In Singapore, the Ascott Orchard, Swissotel The Stamford and Grand Park City Hall are all plugging into a new E-Visitor Authentication initiative that uses facial recognition technology to authenticate guests’ identities. In China, facial recognition is already being embraced with gusto by authorities, and hotels such as Alibaba’s FlyZoo in Hangzhou, where you can pay for food and open doors with a smile, are a sign of what’s to come.
4. 5G connectivity
Another proof that we really are living in the future is the arrival of hyper-fast 5G mobile connectivity. It’s not going to be a bit better than 4G – it’s going to be a lot better. Capable of downloading films in seconds rather than minutes, for example, the speed at which it will be able to process data will open up new possibilities for businesses and societies, whereby not only are our smartphones linked to the internet but also to our fridges, cars, homes, offices and streets. In the UK, EE, Vodafone, Three and O2 have all started rolling out 5G, along with networks in the US and South Korea. Meanwhile, Beijing’s new Daxing Airport – the biggest in the world – is using 5G to power its facial recognition system.
5. Generation Z
If you have thought that the average age of people in airport lounges has gone down, you’re right. Millennials have had their moment, and many are now approaching 40. In 2020, a new generation of travellers will be coming of age (the oldest will be 25 this year) and entering the job market. According to FCM Travel Solutions, the value of Generation Z (born 1995–2000) to the global travel industry is estimated to be US$200 billion. They have a very different mindset and approach to travel, so travel companies will need to wise up fast to how these “digital natives” operate.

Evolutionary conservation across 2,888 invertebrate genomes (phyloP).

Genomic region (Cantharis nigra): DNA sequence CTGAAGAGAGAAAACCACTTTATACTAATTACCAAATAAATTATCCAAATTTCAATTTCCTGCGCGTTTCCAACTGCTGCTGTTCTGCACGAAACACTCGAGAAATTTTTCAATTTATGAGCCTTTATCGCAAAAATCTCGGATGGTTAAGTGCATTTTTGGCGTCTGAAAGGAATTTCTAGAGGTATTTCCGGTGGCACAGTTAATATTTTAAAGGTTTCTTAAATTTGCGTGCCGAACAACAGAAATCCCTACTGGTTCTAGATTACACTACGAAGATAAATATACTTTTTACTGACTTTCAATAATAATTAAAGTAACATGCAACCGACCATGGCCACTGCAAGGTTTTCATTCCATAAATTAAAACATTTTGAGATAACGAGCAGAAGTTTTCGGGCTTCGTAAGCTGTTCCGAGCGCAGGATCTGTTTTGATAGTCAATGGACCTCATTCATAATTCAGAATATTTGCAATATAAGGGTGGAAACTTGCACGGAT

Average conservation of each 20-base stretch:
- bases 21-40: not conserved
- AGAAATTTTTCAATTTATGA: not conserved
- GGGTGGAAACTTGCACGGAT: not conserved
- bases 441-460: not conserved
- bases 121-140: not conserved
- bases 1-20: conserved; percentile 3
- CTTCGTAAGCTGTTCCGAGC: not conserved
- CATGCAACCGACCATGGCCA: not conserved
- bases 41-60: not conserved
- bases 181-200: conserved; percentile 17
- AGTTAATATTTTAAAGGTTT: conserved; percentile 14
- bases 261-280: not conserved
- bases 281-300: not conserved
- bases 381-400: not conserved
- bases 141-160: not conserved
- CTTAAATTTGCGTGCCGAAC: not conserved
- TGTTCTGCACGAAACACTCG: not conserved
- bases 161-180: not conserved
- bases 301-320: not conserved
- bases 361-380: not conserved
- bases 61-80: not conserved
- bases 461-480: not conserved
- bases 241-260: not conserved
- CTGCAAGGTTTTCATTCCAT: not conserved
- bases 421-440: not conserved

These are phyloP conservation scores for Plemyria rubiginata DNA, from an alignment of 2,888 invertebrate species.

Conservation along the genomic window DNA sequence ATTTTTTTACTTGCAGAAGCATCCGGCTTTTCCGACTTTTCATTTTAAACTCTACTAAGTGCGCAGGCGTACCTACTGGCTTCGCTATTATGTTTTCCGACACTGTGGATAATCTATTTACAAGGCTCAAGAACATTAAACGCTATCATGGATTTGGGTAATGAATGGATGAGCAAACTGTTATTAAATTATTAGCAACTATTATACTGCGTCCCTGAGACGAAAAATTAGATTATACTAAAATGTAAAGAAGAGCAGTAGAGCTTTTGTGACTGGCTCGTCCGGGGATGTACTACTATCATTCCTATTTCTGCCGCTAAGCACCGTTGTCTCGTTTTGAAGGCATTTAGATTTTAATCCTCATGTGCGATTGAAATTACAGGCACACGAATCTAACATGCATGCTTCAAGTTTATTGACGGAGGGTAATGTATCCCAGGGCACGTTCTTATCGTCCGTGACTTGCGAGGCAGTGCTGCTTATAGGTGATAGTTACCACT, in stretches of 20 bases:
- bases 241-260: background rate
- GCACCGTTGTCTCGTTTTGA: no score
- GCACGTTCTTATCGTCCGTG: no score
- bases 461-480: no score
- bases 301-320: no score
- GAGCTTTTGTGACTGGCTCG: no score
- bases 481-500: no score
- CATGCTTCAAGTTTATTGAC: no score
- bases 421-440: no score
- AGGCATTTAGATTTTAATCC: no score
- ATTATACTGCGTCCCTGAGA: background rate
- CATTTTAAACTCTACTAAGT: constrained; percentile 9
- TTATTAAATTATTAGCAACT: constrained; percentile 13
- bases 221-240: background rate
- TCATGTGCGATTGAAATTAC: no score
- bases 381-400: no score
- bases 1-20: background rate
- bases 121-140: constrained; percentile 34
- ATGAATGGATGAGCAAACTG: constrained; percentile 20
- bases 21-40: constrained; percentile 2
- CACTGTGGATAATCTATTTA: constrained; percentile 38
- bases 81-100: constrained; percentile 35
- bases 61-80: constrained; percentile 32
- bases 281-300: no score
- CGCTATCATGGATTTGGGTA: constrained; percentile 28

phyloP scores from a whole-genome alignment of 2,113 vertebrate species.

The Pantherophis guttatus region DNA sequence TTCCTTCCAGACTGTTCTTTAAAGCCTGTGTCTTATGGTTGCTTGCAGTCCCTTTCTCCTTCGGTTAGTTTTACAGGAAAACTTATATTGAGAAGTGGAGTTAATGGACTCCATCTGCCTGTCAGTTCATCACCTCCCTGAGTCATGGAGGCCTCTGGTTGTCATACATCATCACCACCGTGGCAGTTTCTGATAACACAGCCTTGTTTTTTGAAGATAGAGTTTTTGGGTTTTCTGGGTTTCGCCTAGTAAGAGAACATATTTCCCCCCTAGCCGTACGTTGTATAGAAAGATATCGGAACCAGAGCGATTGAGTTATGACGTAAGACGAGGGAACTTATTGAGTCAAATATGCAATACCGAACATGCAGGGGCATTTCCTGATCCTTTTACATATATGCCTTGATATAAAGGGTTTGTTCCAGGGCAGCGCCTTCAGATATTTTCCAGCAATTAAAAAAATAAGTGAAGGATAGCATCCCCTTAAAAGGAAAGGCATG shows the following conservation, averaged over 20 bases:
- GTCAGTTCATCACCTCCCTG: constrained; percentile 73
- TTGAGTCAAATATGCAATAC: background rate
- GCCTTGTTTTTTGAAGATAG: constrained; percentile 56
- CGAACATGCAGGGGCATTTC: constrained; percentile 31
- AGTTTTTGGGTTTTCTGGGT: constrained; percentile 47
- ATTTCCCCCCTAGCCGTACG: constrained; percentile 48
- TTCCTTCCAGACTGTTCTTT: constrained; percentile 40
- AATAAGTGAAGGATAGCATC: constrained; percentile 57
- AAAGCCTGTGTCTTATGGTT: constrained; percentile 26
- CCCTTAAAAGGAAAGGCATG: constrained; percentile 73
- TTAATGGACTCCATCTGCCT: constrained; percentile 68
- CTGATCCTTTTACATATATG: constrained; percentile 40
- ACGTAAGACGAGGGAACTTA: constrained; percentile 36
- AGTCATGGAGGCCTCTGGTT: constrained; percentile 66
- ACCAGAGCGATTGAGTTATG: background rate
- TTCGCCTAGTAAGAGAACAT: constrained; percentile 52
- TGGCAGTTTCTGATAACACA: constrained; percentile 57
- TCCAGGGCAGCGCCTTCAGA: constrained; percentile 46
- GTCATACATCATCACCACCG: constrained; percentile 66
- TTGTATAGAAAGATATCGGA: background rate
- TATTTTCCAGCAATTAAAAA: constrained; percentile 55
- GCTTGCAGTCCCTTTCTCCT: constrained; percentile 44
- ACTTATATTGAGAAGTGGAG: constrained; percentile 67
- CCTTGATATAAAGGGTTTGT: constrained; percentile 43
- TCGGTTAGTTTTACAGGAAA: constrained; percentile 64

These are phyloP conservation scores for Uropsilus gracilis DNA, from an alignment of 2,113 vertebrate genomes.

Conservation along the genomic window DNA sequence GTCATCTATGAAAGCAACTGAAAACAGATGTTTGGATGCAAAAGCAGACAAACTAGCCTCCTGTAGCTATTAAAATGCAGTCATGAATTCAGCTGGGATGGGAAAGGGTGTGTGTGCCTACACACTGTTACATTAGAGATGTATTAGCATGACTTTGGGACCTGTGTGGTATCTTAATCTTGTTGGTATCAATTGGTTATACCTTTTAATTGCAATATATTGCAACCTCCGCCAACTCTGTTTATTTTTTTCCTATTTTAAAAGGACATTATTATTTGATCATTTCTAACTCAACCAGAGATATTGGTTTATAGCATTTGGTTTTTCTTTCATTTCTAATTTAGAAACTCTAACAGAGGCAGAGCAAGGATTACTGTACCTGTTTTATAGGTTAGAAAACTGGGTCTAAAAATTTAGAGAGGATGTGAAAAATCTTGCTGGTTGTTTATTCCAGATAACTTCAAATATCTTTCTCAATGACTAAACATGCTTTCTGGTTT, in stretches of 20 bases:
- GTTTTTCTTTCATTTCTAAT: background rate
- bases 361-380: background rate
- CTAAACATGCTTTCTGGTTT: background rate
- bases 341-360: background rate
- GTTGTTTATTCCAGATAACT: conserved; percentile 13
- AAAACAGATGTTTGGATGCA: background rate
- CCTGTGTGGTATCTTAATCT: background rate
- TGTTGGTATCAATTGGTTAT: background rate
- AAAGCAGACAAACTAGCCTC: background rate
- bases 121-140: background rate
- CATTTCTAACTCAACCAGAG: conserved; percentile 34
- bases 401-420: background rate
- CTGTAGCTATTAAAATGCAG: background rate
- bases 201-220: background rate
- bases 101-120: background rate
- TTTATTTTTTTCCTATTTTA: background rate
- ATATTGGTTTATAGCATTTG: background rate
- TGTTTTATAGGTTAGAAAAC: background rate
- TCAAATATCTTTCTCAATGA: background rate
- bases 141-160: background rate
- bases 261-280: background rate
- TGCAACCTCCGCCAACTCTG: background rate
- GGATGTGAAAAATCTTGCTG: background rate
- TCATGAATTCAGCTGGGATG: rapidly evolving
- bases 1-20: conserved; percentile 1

To learn more about the travel habits and motivations of Generation Z, download the Gen Z Horizons report produced by travel trend forecasting agency Globetrender in association with YouthSight at globetrender.com/gen-z-horizons-report
Five new business hotels for 2020
- HotelBrooklyn, Manchester
Located in a Victorian brownstone building, the 189-room Hotel Brooklyn has been inspired by the New York borough of Brooklyn and will open in February.
- citizenM, Washington DC Capitol
Opening in July (in time for the next US election), this 252-room hotel will have eight spacious meeting rooms, a rooftop bar and an outdoor terrace.
- Tokyo Edition, Toranomon
Debuting in the summer, Marriott International’s 206-room Tokyo Edition hotel will be part of a mixed-use project bringing together offices, residences and a medical centre.
- The Londoner, London
This 16- floor hotel will have 350 rooms and suites, plus two screening rooms, various bars and restaurants, a rooftop terrace and a ballroom. It will open in Leicester Square in June.
- The Westbund, Shanghai
Also coming in 2020 is Rocco Forte’s Westbund hotel, which will occupy the highest levels of the West Bund’s newest tower. It will feature 219 rooms, a spa and an al fresco bar on the 52nd floor.